levels of automation, when the automated system can express graded levels of certainty or uncertainty regarding the quality of the information it provides (e.g., confidence in resolution and reliability of radar position estimates).
Integrity Checks. Ensuring the reliability of sensors by connecting and comparing various sensor sources.
User Request Enabling. User request enabling involves the automation's understanding specific user requests for information to be displayed. If such requests can be understood only if they are expressed in restricted syntax (e.g., a precisely ordered string of specific words or keystrokes), it is a lower-level of automation. If requests can be understood in less restricted syntax (e.g., natural language), it is a higher level of automation.
The level of automation in information acquisition and integration, represented on the left scale of Figure 1.1, can be characterized by the extent to which a system possesses high levels on each of the six features. A system with the highest level of automation would have high levels on all six features.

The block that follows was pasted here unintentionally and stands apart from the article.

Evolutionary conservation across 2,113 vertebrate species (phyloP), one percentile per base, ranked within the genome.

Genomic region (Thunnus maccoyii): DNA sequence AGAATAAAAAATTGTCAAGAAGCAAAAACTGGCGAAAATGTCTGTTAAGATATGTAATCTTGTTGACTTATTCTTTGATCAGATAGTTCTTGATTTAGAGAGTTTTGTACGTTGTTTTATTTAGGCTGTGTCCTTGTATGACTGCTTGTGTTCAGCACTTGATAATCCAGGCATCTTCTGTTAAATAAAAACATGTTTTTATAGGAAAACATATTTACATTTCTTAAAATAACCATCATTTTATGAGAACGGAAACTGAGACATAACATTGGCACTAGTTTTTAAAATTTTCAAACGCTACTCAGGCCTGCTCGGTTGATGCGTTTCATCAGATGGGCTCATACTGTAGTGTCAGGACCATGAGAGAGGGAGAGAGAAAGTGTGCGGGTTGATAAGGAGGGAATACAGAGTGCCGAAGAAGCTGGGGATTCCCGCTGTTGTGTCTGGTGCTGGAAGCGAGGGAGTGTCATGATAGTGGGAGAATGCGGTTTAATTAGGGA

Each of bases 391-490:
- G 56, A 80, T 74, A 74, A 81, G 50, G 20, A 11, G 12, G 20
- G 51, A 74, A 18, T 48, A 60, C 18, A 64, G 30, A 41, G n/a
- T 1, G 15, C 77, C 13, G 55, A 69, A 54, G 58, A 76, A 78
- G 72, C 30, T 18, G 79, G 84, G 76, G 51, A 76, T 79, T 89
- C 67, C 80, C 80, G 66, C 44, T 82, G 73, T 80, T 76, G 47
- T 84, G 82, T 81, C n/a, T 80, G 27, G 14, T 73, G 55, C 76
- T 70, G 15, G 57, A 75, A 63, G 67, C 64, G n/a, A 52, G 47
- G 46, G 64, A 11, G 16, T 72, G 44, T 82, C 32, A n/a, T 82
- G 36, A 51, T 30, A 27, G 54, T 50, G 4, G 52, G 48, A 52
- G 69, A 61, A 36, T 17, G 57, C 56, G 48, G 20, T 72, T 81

Higher levels of automation of decision and action selection define progressively fewer degrees of freedom for humans to select from a wide variety of actions (Table 1.1 and the middle scale of Figure 1.1). At levels 2 to 4 on the scale, systems can be developed that allow the operator to execute the advised or recommended action manually (e.g., speaking a clearance) or via automation (e.g., relaying a suggested clearance via data link by a single computer input response). The manual option is not available at the higher levels for automation of decision and action selection. Hence, the dichotomous action implementation scale applies only to the lower-levels of automation of decision and action selection.
Finally, we note that control actions can be taken in circumstances that have more or less uncertainty or risk in their consequences, as a result of more or less uncertainty in the environment. For example, the consequences of an automated decision to hand off an aircraft to another controller are easily predictable and of relatively low risk. In contrast, the consequences of an automation-transmitted clearance or instruction delivered to an aircraft are less certain; for example, the pilot may be unable to comply or may follow the instruction incorrectly. We make the important distinction between lower-level decision actions in the former case (low uncertainty) and higher level decision actions in the latter case (high uncertainty and risk). Tasks with higher levels of uncertainty should be constrained to lower-levels of automation of decision and action selection.
The concluding chapter of the Phase I report examined the characteristics of automation in the current national airspace system. Several aspects of human